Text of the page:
In what could be considered its most daring move yet, T-Mobile, the United States’ fourth-largest nationwide mobile service company, has announced that it’s killing credit checks – provided its users have stayed current on their wireless bills.
T-Mobile revealed the plan to axe credit checks for well deserving customers this morning, weeks after it unveiled its DataStash roll-over program for keeping your unused high-speed data. The company is branding this new idea, Smartphone Equality and it’s intended to make the lives of users who have made their monthly payments faithfully and a low credit score a bit easier. That’s important because, as T-Mobile notes in a blog post, some surveys indicate 63 percent of Americans don’t have a great credit score. A low credit translates to deposits From AT&T, Sprint and Verizon.
Thanks to Smartphone Equality, every T-Mobile post-paid customer who has paid their bill on-time will quality for the carrier’s best prices on the iPhone and more. This isn’t restricted to older devices that are less desirable either. T-Mobile says that even users with bad credit and a year of solid payment history will also quality for its zero down payment, zero interest offers on the iPhone, iPad and more. T-Mobile won’t even bother doing a credit check on qualifying customers, saving their credit scores from the slight damage even that causes.
T-Mobile CEO John Legere basically describes the move in his blog post as an act of mercy. He also says that payment history is a more accurate way to get an idea of whether users are going to pay their bill or not instead of using a credit bureau. That’s likely true, but it doesn’t tell the whole story. T-Mobile’s been able to grow its share of the smartphone market by appealing to a different kind of customer.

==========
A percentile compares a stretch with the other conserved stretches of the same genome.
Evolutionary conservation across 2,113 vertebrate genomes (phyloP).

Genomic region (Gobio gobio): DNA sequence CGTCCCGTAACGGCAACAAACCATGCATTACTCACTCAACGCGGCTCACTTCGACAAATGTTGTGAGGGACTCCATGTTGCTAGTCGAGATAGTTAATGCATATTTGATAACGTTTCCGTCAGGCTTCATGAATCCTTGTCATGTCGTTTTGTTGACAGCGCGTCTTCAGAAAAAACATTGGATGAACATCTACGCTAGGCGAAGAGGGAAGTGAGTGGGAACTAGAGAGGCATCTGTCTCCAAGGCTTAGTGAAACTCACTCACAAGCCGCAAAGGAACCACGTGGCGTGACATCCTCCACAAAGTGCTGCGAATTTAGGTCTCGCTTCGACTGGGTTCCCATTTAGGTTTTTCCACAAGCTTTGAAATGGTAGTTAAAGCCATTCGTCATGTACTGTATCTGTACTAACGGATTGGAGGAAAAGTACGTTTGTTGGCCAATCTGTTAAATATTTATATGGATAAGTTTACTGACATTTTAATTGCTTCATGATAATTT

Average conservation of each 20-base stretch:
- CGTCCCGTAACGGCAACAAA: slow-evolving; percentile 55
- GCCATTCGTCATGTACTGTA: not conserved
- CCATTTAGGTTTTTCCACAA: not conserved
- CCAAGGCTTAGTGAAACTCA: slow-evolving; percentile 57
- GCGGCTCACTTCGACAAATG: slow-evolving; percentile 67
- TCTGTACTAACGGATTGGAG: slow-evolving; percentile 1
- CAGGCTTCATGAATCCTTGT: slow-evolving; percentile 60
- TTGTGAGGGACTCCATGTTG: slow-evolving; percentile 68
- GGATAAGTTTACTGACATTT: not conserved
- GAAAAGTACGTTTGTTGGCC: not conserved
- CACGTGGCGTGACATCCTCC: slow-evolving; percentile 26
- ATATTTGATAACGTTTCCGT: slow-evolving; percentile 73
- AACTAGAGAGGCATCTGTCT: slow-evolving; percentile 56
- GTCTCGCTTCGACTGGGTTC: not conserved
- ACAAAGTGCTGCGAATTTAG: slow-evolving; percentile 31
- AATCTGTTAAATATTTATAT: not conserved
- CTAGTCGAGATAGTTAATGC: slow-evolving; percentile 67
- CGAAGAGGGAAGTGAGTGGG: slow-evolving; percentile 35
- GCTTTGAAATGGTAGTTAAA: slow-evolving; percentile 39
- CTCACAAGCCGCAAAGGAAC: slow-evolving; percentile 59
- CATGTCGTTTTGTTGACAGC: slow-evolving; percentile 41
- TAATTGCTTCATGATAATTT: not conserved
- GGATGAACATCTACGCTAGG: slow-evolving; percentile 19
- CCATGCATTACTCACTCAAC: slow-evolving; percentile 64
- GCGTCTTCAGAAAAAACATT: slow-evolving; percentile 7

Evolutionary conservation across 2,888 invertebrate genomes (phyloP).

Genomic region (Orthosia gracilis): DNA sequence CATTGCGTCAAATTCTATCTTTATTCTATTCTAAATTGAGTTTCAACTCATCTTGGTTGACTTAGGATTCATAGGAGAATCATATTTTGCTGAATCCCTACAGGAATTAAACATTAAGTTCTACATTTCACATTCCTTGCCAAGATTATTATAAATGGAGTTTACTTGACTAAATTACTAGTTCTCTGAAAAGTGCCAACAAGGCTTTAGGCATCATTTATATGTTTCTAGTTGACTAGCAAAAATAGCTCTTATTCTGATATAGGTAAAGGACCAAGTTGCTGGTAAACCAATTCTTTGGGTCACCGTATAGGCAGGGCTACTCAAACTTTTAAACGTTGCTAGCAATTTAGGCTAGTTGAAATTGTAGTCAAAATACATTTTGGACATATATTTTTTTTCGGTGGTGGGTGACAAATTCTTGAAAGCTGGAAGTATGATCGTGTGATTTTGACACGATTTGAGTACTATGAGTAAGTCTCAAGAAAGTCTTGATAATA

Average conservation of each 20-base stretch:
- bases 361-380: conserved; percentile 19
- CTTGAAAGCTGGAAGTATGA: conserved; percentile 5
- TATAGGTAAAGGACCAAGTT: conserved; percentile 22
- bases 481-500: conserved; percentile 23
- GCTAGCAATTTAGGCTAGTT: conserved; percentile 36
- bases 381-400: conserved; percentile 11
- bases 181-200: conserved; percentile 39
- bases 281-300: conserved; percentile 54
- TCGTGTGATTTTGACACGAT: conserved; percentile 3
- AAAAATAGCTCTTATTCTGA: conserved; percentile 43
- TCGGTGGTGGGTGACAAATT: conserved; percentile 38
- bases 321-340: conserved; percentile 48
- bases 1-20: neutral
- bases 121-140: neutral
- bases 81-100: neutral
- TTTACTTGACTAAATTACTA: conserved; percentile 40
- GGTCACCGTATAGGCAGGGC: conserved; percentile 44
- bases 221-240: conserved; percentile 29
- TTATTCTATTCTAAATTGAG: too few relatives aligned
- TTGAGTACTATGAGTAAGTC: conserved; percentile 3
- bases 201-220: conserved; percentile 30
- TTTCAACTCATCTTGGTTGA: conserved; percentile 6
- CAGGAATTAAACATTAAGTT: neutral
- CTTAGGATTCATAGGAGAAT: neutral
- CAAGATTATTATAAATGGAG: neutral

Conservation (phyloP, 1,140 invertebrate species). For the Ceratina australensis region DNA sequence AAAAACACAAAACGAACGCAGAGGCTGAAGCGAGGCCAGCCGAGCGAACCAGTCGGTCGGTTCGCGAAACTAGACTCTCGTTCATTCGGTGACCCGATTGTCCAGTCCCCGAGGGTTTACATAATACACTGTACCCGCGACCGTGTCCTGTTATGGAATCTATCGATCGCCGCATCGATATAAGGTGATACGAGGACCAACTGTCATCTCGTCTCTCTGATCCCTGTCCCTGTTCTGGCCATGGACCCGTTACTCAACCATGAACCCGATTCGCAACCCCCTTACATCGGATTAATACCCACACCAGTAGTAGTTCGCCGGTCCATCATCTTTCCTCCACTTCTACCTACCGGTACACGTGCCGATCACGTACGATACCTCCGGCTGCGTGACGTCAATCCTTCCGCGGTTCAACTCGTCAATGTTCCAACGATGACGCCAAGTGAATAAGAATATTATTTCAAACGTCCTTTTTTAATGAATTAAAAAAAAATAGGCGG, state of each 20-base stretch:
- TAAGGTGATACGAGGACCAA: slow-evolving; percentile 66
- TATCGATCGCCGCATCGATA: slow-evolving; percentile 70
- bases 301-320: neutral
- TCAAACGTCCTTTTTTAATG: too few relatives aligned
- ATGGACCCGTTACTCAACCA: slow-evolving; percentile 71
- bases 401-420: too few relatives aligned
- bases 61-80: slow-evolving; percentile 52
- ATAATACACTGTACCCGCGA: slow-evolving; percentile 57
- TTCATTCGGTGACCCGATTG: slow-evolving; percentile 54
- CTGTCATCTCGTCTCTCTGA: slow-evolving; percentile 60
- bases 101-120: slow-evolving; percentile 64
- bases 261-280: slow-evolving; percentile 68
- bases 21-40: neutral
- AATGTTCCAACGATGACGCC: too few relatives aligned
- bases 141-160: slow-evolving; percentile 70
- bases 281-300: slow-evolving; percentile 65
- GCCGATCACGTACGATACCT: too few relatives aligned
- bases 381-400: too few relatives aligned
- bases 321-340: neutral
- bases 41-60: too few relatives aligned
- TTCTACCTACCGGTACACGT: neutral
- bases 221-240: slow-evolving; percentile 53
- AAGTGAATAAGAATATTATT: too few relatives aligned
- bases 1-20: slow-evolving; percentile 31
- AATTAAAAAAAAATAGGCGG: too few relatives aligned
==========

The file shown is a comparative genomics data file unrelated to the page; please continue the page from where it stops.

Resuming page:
All of its ads tend to depict young adults fresh out of college. Typically, young adults have already made some credit mistakes and they’re compounded by their relative lack of previous credit history. It stands to reason that T-Mobile is turning a lot of these potential buyers away because of their credit score. It also makes sense that T-Mobile would want to solidify its relationship with these young wireless buyers. As they age, it’s more likely that T-Mobile will be able to hang on to them because they’re more loyal than people who switched to T-Mobile from another carrier would be.
It’s also worth noting that T-Mobile and its Metro PCS subsidiary have made big efforts to appeal to less affluent wireless users. Just this month T-Mobile announce new Simply Prepaid plans that offer users a decent amount of data for a low monthly cost. These users don’t get some of the other extras that post-paid T-Mobile customers get, but they do get a decent smartphone at a price they can easily predict each month.
In addition to all that, it’s a great way to convince users who’ve been with T-Mobile a year already to consider upgrading toe the latest and greatest devices.
They true test for T-Mobile is going to be whether they’re betting on the right horse. If T-Mobile is wrong about this building longtime loyalty users this could end up costing the company more than it stands to make on upgrades and users paying their bill on time.
For this to change the wireless industry on the scale Legere hopes, other wireless companies will have to announce similar moves to stop using potential the credit scores of potential customers as a shortcut to avoid investigating their financial habits directly.
Legere’s blog post doesn’t say exactly when it plans to roll out Smartphone Equality. Presumably, the company plans to make the changes immediately. For now, T-Mobile’s website still offers $0 deals on the iPhone 6 and more.
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